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I met Tony at dinner, a long time ago, the late nineties, probably with the food critic A. A. [Adrian] Gill, in London. He didn’t frighten me at first, but I found him daunting, because he was quite manic. He had his silver thumb ring, and [was] wearing black leather.

I didn’t feel we got to know each other very much, but he was very much being Tony, many stories. From that dinner, he told everyone that I’d eaten aborted lamb, which is an embellished story. I was saying there were practices in France where they take the lamb out before it’s born and eat it. So he embellished that into a story about how that’s what I had done. I can’t tell you what trouble that got me into.


I really got to know Tony while doing The Taste. Such an unlikely program for him to be involved in. … Knowing that he was doing it, as far as I was concerned, guaranteed that it would have integrity.

I wasn’t particularly comfortable doing it, but I loved doing it, because I liked hanging out with Tony and Ludo [Lefebvre]. We’d often go out eating in between times, but Tony really needed to be alone and in his trailer a lot. … You’d be filming and there’d be a relight, and he’d be editing a book or finishing something, writing something. He didn’t give himself that much time off, on purpose.

He was a very introverted person, which people misunderstood in a way, because of his facility with people, but he was always a slightly detached presence. Enormously friendly; he would look at you in a terribly warm way. And when he needed to pull back, I just felt there was something, like many introverts, he just needed a bit of space around him. He was such a strange mixture between an extraordinarily measured person and sort of a manically obsessive person. I think that’s why he was always so fascinating. I always used to describe him [as] something like Gary Cooper mixed with Keith Richards.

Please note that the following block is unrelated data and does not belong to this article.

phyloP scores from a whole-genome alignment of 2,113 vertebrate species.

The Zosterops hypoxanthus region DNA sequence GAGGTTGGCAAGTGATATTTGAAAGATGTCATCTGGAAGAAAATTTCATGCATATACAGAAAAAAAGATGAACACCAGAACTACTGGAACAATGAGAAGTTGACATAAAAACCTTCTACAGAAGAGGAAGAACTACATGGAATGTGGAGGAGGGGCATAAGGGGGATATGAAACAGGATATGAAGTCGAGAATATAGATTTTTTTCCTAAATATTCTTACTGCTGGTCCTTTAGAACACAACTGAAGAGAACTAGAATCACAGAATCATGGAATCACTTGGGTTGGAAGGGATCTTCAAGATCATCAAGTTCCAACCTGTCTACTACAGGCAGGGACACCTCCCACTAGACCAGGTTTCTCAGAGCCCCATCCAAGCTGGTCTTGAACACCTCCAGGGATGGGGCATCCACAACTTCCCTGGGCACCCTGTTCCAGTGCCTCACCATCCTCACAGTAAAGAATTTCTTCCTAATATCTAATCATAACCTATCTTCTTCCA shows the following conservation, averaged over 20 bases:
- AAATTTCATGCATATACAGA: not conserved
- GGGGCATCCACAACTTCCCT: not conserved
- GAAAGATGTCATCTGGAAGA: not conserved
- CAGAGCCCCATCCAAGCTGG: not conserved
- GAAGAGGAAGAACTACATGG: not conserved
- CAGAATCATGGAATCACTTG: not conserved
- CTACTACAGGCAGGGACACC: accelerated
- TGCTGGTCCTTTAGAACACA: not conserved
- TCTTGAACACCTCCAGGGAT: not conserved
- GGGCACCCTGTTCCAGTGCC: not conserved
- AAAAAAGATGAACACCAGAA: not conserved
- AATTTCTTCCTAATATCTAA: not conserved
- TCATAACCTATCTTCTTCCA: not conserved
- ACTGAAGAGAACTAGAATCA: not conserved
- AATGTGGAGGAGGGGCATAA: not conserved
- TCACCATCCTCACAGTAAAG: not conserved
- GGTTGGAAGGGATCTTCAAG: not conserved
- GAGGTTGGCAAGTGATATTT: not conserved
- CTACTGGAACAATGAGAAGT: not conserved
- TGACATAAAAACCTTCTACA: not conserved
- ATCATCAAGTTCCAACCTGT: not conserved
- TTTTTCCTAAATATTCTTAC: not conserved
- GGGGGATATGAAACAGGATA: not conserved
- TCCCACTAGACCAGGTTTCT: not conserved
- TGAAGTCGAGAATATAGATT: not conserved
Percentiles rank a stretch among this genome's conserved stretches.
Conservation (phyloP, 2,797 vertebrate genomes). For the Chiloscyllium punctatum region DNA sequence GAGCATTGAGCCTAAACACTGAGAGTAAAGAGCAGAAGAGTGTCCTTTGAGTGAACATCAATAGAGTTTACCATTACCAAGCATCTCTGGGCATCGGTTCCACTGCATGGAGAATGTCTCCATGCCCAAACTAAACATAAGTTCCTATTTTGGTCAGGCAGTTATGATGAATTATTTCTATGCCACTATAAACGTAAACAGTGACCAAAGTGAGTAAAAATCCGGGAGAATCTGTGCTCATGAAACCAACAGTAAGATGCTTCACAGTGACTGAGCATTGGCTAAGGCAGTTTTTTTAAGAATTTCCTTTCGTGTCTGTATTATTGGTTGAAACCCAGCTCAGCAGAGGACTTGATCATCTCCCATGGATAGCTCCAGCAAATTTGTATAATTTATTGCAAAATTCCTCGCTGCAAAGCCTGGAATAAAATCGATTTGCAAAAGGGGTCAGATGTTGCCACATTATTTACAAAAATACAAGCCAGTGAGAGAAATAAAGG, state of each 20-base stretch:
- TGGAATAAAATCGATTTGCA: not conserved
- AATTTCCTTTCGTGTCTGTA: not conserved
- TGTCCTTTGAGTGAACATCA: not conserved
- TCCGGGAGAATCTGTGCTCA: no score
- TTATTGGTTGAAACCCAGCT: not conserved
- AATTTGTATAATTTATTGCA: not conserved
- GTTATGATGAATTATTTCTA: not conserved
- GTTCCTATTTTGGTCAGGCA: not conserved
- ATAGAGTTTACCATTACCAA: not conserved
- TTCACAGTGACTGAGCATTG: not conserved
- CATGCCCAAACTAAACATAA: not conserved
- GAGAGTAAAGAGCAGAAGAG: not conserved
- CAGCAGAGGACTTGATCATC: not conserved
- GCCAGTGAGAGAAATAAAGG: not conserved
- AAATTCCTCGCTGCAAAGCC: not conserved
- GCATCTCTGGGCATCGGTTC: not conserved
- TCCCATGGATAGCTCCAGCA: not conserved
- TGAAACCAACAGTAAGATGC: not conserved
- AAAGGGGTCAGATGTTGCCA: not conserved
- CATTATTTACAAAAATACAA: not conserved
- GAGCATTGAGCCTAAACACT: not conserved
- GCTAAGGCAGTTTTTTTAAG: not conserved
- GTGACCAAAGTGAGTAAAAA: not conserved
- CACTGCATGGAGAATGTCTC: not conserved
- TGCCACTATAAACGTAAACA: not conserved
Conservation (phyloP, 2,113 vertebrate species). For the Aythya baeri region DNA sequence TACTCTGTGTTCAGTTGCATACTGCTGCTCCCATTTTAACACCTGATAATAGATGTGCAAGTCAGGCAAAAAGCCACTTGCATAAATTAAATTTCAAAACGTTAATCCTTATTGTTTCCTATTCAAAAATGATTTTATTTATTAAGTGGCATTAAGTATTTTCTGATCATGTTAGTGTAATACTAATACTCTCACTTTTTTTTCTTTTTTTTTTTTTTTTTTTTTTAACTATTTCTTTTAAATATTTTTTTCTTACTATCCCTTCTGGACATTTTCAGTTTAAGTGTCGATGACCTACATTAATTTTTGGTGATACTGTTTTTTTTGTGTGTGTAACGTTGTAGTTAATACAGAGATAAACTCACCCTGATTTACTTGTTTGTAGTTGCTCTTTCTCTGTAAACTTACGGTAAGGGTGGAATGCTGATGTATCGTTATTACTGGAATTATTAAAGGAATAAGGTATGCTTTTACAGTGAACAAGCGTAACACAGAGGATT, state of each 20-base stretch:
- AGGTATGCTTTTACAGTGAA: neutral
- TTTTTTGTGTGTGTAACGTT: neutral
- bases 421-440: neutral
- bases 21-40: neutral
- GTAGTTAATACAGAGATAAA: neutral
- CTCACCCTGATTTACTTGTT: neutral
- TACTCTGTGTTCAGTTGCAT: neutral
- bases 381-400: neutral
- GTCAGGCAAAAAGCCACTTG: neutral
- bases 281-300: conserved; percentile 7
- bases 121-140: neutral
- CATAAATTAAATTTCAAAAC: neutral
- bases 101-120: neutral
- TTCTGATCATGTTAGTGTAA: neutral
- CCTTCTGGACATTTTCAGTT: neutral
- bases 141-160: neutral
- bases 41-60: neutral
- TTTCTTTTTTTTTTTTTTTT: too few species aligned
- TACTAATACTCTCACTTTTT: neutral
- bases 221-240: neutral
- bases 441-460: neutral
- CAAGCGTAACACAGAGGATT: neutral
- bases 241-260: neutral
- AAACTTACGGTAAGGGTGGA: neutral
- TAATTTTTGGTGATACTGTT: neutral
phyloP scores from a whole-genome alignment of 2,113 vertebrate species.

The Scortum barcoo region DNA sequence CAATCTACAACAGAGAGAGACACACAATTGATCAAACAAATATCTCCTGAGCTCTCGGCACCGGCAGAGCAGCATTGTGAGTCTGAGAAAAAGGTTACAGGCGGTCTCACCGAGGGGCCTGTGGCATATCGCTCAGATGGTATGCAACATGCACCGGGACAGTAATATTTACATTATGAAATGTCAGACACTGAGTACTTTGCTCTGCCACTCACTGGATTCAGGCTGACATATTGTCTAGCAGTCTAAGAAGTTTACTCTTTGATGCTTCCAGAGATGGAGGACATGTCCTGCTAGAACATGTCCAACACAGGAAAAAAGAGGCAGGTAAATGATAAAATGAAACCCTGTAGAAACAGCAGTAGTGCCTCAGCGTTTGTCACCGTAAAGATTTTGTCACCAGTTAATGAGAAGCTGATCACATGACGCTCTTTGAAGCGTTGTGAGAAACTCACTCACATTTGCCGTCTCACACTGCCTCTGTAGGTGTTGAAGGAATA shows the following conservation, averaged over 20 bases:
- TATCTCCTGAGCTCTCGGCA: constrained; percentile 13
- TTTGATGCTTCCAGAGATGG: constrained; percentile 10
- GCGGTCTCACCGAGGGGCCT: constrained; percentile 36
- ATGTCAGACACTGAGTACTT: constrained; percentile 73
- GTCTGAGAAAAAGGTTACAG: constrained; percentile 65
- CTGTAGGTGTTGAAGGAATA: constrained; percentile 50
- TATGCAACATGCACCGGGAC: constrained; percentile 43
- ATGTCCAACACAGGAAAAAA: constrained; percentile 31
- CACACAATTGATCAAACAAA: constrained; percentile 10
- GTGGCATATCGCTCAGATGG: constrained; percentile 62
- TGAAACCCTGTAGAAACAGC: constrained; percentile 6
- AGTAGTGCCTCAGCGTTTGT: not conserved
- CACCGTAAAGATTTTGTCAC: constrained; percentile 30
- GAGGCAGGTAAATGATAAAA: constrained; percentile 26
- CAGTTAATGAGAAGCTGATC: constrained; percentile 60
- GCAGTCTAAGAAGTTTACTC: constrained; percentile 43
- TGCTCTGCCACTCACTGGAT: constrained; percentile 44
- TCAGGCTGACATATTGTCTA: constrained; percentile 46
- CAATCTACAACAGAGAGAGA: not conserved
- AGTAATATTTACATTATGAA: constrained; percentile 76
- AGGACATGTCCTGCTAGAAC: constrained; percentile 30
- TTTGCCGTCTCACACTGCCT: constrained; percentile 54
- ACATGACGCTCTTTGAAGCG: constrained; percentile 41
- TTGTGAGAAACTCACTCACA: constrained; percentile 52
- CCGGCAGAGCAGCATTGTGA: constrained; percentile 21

I loved being in his company. When you’re young, what you want of people is that they’re funny and clever. And then as you get older, you realize kindness is important. But it’s not often that you meet people who are funny, clever, and kind. And he was.

We talked a lot about things other than ourselves. We’d talk about books. And he always wanted to add things to his life. He was never closed off to the recommendation of a book or a film.

He—as I did—liked being in the Chateau Marmont [hotel, in Los Angeles, where The Taste was filmed] for a month. I think it gave him a certain sense of stillness, but he was busy all the time; we had very early starts. I love being busy and not having time to think about myself or life. It’s actually quite rare that you can do it away from home, but in a fixed place, for a month. It was quite a treat.


Everyone felt they knew him. That’s what television does to you, and his particular form of television. I think it’s very difficult, because you’re dealing with a lot of people who need something from you, emotionally—they’re coming to hear him speak, and for someone who was quite turned in on himself, as an introvert, he was, more than a lot of men, quite porous in the sense of feeling people’s needs.

He wasn’t like that with producers; he was quite capable of cordoning himself off and not really troubling himself about displeasing. But in terms of people who looked up to him, the sort of people who might come and hear him speak, I think he was very acutely sensitive to what

they needed, and what he was going to give, which is why he always gave such a dazzling performance, with moments of showing vulnerability to people. That’s why I think people responded to him.


I’ve experienced living through people’s illness, and then dying, and it takes you a long time afterward to remember them not ill. And when you remember [them] at last as not ill, you feel something’s been given to you. And I find it hard now to think of Tony in a way that isn’t really very focused on the end. I feel the shock has slightly taken the other pictures away.


The excerpt is from Bourdain in Stories by Laurie Woolever 



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